Another typical move by one of Trump's (and by proxy Putin) puppets who had threatened to sue the media about these news reports.

Nunes threatens to take CNN, Daily Beast to court over story about meeting with Ukrainian prosecutor

Apparently it was too difficult to just categorically deny any involvement for a man who lacks the intellect and creativity of the Criminal in Chief.
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#14326 User is online   johnu 

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Posted 2019-November-25, 02:09

View PostChas_NoIntegrity_NoDignity_NoHonor, on 2019-November-24, 20:44, said:



It is November 2020 already? So much for yet another empty and dishonest promise to stop posting in this thread.
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#14327 User is offline   y66 

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Posted 2019-November-25, 06:39

In From Here to Home, Viet Than Nguyen reviews five short documentaries about the immigrant experience in America that "testify to both the depth of our shared humanity and the height of the walls separating us".

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To love, to laugh, to live, to work, to fail, to despair, to parent, to cry, to die, to mourn, to hope: These attributes exist whether we are Vietnamese or Mexican or American or any other form of classification. We share much more in common with one another than we have in difference. And yet these differences — of color, religion, language, origin and so on — matter because we make them matter, or because others persuade or coerce us into believing in they matter.

...

Our national midlife crisis, our sense of our slipping global power, can drive us to act out or to examine ourselves. We act out by longing for enemies to conquer in the vain hope that this will restore our greatness, and we mistake immigrants and refugees for those enemies. But if we are mature enough to examine ourselves, we can both celebrate the accomplishments of American culture and also acknowledge — and maybe even atone for — its terrible deeds.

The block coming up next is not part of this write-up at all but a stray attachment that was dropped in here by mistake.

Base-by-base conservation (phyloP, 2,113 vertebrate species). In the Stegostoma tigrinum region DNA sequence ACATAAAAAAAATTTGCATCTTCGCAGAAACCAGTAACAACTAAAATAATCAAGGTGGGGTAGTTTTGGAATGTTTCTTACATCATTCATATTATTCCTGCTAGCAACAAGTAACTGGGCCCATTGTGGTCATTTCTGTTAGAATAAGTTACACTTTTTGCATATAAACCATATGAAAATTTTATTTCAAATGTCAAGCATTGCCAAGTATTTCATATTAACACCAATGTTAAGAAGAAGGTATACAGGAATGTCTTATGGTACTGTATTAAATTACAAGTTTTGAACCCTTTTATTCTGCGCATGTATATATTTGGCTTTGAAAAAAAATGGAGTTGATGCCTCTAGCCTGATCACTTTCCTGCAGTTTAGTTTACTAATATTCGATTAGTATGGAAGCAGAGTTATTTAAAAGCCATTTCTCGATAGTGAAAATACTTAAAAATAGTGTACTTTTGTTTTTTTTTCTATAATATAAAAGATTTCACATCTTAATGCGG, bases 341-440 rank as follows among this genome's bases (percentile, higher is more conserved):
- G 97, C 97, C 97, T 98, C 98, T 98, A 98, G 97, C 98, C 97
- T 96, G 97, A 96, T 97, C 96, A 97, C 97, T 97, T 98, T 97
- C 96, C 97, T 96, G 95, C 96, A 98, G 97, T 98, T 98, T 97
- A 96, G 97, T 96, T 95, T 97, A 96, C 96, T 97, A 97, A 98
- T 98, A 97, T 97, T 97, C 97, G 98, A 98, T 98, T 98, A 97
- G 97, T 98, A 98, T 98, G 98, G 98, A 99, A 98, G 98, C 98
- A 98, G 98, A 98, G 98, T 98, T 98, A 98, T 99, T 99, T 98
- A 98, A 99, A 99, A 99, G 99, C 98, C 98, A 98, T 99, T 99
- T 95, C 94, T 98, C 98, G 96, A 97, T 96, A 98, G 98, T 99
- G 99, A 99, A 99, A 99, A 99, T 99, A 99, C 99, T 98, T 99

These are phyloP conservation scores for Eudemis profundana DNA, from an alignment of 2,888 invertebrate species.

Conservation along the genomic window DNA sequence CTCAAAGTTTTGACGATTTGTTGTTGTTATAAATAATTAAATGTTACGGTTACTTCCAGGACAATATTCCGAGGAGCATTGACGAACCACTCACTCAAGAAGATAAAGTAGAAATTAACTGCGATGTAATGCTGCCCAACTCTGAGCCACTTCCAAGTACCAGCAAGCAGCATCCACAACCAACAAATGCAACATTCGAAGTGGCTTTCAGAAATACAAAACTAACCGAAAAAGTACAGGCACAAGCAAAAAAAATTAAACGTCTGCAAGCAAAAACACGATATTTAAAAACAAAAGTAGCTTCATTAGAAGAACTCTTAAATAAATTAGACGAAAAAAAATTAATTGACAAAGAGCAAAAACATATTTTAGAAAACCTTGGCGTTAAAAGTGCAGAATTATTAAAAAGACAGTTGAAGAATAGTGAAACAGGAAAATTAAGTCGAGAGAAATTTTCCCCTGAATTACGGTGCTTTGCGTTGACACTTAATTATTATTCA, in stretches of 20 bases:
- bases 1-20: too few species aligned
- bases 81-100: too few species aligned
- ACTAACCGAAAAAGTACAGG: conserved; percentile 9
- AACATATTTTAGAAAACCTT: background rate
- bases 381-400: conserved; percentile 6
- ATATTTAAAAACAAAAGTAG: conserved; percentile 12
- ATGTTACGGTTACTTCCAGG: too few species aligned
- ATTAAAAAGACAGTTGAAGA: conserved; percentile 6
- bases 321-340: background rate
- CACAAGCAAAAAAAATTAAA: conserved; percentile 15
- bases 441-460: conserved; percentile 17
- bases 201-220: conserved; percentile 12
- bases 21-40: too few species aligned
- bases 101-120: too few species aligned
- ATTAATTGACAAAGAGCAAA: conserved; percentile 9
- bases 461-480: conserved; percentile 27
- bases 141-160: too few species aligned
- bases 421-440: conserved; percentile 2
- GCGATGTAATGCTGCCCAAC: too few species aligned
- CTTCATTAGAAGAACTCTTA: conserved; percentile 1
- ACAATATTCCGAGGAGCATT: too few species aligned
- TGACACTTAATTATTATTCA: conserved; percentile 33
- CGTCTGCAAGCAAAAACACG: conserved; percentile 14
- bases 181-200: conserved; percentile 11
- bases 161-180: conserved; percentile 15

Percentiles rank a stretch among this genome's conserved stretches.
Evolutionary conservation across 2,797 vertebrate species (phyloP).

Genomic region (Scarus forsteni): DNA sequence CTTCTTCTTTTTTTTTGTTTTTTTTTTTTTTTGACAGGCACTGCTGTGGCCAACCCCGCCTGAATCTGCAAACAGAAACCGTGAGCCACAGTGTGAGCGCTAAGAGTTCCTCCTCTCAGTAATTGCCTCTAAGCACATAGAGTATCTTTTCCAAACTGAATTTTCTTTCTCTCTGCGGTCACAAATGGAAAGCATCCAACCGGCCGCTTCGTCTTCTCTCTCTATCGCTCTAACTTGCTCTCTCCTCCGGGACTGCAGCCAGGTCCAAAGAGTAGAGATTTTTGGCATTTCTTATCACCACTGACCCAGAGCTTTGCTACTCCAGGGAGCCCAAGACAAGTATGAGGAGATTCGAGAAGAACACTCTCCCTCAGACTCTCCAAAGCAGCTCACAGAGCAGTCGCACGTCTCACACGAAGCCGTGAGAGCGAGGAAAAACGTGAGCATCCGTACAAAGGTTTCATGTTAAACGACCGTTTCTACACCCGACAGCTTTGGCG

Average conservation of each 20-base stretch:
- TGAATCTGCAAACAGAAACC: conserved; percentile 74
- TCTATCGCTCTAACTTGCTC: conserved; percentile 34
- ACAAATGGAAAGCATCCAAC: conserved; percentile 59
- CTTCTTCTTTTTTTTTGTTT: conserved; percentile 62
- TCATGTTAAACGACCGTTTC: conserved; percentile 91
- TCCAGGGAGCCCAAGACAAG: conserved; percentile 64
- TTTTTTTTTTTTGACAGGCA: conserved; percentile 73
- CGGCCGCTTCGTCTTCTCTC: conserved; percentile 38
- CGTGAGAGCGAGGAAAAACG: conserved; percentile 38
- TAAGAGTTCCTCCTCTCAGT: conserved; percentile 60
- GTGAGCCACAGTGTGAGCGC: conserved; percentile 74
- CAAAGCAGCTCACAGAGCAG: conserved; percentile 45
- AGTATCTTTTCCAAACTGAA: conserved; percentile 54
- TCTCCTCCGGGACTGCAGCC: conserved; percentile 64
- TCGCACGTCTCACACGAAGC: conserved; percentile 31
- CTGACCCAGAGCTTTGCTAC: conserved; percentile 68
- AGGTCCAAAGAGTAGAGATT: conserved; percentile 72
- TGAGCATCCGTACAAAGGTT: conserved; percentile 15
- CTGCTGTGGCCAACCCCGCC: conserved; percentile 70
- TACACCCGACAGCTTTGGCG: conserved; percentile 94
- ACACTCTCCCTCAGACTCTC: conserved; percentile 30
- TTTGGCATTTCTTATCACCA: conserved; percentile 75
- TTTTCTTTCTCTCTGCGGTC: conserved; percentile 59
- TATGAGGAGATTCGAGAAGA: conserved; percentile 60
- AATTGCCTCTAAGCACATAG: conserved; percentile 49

We can help to make up for these tragedies by doing two things that foes of immigration argue are incompatible: renewing our commitment to the most marginalized Americans who are already here, and welcoming the immigrants and refugees who regenerate us. But we don’t have a lot of time.

If you lose all hope, you can always find it again -- Richard Ford in The Sportswriter
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#14328 User is offline   y66 

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Posted 2019-November-25, 07:37

From Don’t Buy the Conventional Wisdom on Impeachment by Jonathan Bernstein at Bloomberg:

Quote

The conventional wisdom is getting a bit ahead of itself on impeachment.

I’m not predicting that President Donald Trump will be removed from office; that’s probably not going to happen. But there’s a big difference between probably and certainly. And after two weeks of public impeachment hearings, it seems to me that a certainty has set in: that there’s simply no way that Republicans will ever turn on Trump.